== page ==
• Bitch in Sheep's Clothing: Jill is a rare case of one not being treated as an antagonist in any way. After all, her original motive was to pose as Oz's assistant in order to kill him. However, he turned out to be so likable that she found she couldn't go through with it — especially for someone as unpleasant as Oz's wife.
  • Bloodless Carnage: Oddly enough, several people are shot in this film but don't bleed.
  • Boy Meets Girl: A very atypical version for Oz and Cynthia.
  • The Bro Code: Jimmy is furious when he learns Oz slept with his wife. In the end, though, he forgives him, because Oz is just that likeable.
  • Calling Card: The reason for Jimmy's nickname is his penchant to leave a tulip on his targets' bodies.
  • Chekhov's Gun:
    • In Jill's first scene, she's seen having an intense whispered conversation into a phone. Nothing comes of it for 40+ minutes, until we find out that this was where she told Oz's wife that she wasn't going through with the hit on Oz.
    • The first patient we see Oz with turns out to be important to Oz's plan to save Cynthia.
  • Chekhov's Skill: It turns out that Oz's job is more useful than for making jokes about dentists being suicidal — the only way to wipe his debt clean with both the mobsters and Jimmy is to replace the dead cop's dental records with a copy of Jimmy's and burn all the bodies.
  • Deadpan Snarker: When he's not being spastic, Oz is pretty deadpan. Then again, what else would you expect from Matthew Perry?
  • Did You Just Have Sex?: Given Oz's straitlaced nature towards the topic, it isn't hard for Jill to figure out.
    Jill: So, did you do it? Did you do what I told you to do?
    Oz: No, no. I'm not gonna answer that!
    Jill: So you did?! I can tell. You had sex!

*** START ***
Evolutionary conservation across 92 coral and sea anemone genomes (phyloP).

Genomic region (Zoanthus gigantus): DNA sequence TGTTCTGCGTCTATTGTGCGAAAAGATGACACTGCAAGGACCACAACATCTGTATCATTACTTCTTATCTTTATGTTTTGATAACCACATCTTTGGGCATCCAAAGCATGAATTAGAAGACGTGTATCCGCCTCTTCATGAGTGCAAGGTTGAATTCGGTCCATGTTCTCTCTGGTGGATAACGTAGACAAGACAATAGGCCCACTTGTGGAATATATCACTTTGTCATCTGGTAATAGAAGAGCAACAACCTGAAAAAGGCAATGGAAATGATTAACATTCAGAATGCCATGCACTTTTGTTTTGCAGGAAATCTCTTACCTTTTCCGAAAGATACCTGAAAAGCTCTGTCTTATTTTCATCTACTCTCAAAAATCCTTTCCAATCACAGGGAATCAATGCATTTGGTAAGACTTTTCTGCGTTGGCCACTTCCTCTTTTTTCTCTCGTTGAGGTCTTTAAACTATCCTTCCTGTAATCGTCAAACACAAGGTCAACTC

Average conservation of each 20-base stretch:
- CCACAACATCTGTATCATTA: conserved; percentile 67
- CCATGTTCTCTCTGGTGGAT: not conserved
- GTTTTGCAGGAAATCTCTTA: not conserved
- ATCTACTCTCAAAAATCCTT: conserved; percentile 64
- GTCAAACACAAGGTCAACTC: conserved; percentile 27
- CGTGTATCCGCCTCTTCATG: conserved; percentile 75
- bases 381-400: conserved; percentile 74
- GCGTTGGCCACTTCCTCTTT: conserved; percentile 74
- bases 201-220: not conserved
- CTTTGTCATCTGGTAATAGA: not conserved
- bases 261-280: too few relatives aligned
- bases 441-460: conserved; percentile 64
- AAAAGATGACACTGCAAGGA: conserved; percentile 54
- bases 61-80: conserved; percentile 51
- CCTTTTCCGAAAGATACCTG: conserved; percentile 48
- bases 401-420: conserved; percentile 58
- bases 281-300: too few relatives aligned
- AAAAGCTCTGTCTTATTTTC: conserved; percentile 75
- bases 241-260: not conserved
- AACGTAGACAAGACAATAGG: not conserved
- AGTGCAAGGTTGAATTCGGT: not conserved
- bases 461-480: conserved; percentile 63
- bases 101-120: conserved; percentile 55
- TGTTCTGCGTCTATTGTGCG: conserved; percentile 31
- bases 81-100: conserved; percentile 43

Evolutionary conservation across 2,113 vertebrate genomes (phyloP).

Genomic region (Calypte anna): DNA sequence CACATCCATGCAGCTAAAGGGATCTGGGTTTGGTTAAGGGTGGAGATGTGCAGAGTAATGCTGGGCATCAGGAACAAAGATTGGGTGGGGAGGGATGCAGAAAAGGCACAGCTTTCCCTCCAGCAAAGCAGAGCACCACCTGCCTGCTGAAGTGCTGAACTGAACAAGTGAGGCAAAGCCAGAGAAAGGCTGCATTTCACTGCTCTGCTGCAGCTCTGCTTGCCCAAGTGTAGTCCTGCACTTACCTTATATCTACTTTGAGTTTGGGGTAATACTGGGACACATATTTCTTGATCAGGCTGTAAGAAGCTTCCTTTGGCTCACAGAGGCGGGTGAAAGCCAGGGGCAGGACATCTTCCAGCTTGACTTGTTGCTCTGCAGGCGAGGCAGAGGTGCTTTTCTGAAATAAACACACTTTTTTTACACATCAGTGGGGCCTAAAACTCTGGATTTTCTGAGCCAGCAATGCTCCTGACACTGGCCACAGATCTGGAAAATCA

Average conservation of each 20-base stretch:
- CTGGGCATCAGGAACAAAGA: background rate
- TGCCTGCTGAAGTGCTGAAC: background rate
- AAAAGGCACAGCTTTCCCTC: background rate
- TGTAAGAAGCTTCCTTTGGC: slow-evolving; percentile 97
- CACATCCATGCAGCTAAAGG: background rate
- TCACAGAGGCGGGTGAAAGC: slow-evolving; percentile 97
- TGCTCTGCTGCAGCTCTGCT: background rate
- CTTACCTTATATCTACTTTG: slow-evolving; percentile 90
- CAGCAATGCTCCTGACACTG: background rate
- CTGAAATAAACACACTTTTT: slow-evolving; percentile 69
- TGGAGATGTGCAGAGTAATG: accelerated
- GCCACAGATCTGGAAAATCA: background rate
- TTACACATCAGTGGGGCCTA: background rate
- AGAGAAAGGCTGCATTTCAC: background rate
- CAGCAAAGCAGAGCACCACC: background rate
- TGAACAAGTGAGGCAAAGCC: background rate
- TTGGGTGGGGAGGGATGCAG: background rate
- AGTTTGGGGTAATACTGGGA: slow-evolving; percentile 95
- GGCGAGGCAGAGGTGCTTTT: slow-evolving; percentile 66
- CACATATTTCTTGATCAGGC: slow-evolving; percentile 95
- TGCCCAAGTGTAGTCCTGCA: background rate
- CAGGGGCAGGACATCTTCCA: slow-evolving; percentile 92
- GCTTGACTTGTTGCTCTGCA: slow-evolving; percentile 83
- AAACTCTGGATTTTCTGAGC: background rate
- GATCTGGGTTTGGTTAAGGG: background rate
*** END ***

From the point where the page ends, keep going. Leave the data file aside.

• Disproportionate Retribution:
    • Things get ugly when Jimmy tells the chef he doesn't want mayonnaise on his burger.
      Jimmy: I'm gonna send this back and ask for another one, but if you put mayonnaise on it I'm gonna come to your house, chop your legs off, set your house on fire, and watch as you drag your bloody stumps through the door.
    • The threat (minus the burger part) is actually word-for-word from a message Bruce Willis left for Matthew Perry. Due to a slight miscommunication, Bruce was under the impression that Matthew Perry was dragging his feet signing on to the movie. So he called him and left a message explaining that he needed to sign on to the movie, or Bruce would... well, see the above. When the director found out, he found it sufficiently hilarious that he had it added to the script.
  • Divorce Requires Death: Played (sort of) for laughs. The mobster wants to murder his wife because divorce is a sin for Catholics.
  • Duct Tape for Everything: Used to hold a dead man onto a dental scanner.
  • Endearingly Dorky: Props to Oz for actually making a plotpoint out of his likability: Oz is so likable that both Jill and Jimmy are unable to kill him even though they were both supposed to at separate points.
  • Everything Sounds Sexier in French: Sophie (Oz's wife)'s accent is rather strong ("Ooooh, zexy!").
  • Failed Attempt at Drama: Though it's not really the fault of the one being dramatic. When she visits Oz in his hotel room, Cynthia turns on the Femme Fatale act when demanding to know why he hasn't killed Jimmy himself... only to discover, when she gets too close, that he had been throwing up mere moments before her arrival: